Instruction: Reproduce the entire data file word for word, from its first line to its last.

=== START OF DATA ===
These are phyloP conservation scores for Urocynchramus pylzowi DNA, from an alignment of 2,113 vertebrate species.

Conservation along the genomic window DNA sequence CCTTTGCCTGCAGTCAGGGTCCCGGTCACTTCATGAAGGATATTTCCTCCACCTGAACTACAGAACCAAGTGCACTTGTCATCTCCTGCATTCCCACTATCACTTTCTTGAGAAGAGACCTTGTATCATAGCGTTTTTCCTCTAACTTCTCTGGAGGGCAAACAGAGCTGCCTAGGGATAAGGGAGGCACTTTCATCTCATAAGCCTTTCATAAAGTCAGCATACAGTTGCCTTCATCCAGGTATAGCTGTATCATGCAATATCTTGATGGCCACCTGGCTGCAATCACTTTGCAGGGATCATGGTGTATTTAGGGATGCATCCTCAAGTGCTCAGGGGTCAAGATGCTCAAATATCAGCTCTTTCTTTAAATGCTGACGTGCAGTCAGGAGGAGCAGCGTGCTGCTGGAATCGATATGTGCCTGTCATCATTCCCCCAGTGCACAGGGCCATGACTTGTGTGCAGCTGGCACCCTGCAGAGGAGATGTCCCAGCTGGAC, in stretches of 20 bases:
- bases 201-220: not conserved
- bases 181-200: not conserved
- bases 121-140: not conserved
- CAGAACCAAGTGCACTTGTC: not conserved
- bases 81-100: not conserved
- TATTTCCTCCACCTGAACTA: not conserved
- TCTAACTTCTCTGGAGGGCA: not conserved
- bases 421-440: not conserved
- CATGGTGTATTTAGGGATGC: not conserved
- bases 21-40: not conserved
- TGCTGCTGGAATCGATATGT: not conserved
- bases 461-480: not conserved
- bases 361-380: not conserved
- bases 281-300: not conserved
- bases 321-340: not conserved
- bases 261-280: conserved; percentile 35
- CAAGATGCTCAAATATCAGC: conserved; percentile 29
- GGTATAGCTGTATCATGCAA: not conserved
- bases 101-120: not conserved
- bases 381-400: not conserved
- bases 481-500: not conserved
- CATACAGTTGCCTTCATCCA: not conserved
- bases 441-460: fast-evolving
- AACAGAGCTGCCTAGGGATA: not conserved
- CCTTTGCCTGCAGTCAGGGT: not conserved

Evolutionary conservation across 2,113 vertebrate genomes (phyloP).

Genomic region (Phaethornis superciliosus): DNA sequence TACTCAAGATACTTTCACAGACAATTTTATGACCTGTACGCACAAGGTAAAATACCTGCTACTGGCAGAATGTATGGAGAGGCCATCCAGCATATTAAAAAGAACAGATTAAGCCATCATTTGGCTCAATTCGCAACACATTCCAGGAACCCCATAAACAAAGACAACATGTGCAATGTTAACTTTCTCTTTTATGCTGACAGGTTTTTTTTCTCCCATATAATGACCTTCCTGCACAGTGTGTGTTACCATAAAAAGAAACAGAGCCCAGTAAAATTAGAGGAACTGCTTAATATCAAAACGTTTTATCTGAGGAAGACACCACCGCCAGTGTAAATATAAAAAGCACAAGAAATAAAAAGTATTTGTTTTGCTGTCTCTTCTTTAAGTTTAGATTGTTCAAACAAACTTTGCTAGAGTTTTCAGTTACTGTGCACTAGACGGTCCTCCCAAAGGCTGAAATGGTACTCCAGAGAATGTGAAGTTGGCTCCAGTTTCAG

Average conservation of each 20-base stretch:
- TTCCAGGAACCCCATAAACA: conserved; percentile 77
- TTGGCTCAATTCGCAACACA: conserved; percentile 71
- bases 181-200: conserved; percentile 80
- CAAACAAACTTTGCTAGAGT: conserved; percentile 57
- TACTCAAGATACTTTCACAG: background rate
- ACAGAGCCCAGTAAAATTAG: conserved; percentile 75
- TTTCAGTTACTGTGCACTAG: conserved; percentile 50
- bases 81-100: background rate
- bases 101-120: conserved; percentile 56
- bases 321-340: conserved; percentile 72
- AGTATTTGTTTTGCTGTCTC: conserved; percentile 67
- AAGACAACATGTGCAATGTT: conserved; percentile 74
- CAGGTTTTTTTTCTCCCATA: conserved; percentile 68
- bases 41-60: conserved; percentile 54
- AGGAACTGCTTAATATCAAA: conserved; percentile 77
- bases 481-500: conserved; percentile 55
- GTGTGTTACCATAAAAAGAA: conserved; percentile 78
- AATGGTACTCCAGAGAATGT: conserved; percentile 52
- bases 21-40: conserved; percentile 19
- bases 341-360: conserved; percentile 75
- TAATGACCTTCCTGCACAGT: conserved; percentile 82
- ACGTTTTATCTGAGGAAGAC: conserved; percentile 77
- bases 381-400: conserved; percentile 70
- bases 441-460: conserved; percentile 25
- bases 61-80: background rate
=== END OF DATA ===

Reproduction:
These are phyloP conservation scores for Urocynchramus pylzowi DNA, from an alignment of 2,113 vertebrate species.

Conservation along the genomic window DNA sequence CCTTTGCCTGCAGTCAGGGTCCCGGTCACTTCATGAAGGATATTTCCTCCACCTGAACTACAGAACCAAGTGCACTTGTCATCTCCTGCATTCCCACTATCACTTTCTTGAGAAGAGACCTTGTATCATAGCGTTTTTCCTCTAACTTCTCTGGAGGGCAAACAGAGCTGCCTAGGGATAAGGGAGGCACTTTCATCTCATAAGCCTTTCATAAAGTCAGCATACAGTTGCCTTCATCCAGGTATAGCTGTATCATGCAATATCTTGATGGCCACCTGGCTGCAATCACTTTGCAGGGATCATGGTGTATTTAGGGATGCATCCTCAAGTGCTCAGGGGTCAAGATGCTCAAATATCAGCTCTTTCTTTAAATGCTGACGTGCAGTCAGGAGGAGCAGCGTGCTGCTGGAATCGATATGTGCCTGTCATCATTCCCCCAGTGCACAGGGCCATGACTTGTGTGCAGCTGGCACCCTGCAGAGGAGATGTCCCAGCTGGAC, in stretches of 20 bases:
- bases 201-220: not conserved
- bases 181-200: not conserved
- bases 121-140: not conserved
- CAGAACCAAGTGCACTTGTC: not conserved
- bases 81-100: not conserved
- TATTTCCTCCACCTGAACTA: not conserved
- TCTAACTTCTCTGGAGGGCA: not conserved
- bases 421-440: not conserved
- CATGGTGTATTTAGGGATGC: not conserved
- bases 21-40: not conserved
- TGCTGCTGGAATCGATATGT: not conserved
- bases 461-480: not conserved
- bases 361-380: not conserved
- bases 281-300: not conserved
- bases 321-340: not conserved
- bases 261-280: conserved; percentile 35
- CAAGATGCTCAAATATCAGC: conserved; percentile 29
- GGTATAGCTGTATCATGCAA: not conserved
- bases 101-120: not conserved
- bases 381-400: not conserved
- bases 481-500: not conserved
- CATACAGTTGCCTTCATCCA: not conserved
- bases 441-460: fast-evolving
- AACAGAGCTGCCTAGGGATA: not conserved
- CCTTTGCCTGCAGTCAGGGT: not conserved

Evolutionary conservation across 2,113 vertebrate genomes (phyloP).

Genomic region (Phaethornis superciliosus): DNA sequence TACTCAAGATACTTTCACAGACAATTTTATGACCTGTACGCACAAGGTAAAATACCTGCTACTGGCAGAATGTATGGAGAGGCCATCCAGCATATTAAAAAGAACAGATTAAGCCATCATTTGGCTCAATTCGCAACACATTCCAGGAACCCCATAAACAAAGACAACATGTGCAATGTTAACTTTCTCTTTTATGCTGACAGGTTTTTTTTCTCCCATATAATGACCTTCCTGCACAGTGTGTGTTACCATAAAAAGAAACAGAGCCCAGTAAAATTAGAGGAACTGCTTAATATCAAAACGTTTTATCTGAGGAAGACACCACCGCCAGTGTAAATATAAAAAGCACAAGAAATAAAAAGTATTTGTTTTGCTGTCTCTTCTTTAAGTTTAGATTGTTCAAACAAACTTTGCTAGAGTTTTCAGTTACTGTGCACTAGACGGTCCTCCCAAAGGCTGAAATGGTACTCCAGAGAATGTGAAGTTGGCTCCAGTTTCAG

Average conservation of each 20-base stretch:
- TTCCAGGAACCCCATAAACA: conserved; percentile 77
- TTGGCTCAATTCGCAACACA: conserved; percentile 71
- bases 181-200: conserved; percentile 80
- CAAACAAACTTTGCTAGAGT: conserved; percentile 57
- TACTCAAGATACTTTCACAG: background rate
- ACAGAGCCCAGTAAAATTAG: conserved; percentile 75
- TTTCAGTTACTGTGCACTAG: conserved; percentile 50
- bases 81-100: background rate
- bases 101-120: conserved; percentile 56
- bases 321-340: conserved; percentile 72
- AGTATTTGTTTTGCTGTCTC: conserved; percentile 67
- AAGACAACATGTGCAATGTT: conserved; percentile 74
- CAGGTTTTTTTTCTCCCATA: conserved; percentile 68
- bases 41-60: conserved; percentile 54
- AGGAACTGCTTAATATCAAA: conserved; percentile 77
- bases 481-500: conserved; percentile 55
- GTGTGTTACCATAAAAAGAA: conserved; percentile 78
- AATGGTACTCCAGAGAATGT: conserved; percentile 52
- bases 21-40: conserved; percentile 19
- bases 341-360: conserved; percentile 75
- TAATGACCTTCCTGCACAGT: conserved; percentile 82
- ACGTTTTATCTGAGGAAGAC: conserved; percentile 77
- bases 381-400: conserved; percentile 70
- bases 441-460: conserved; percentile 25
- bases 61-80: background rate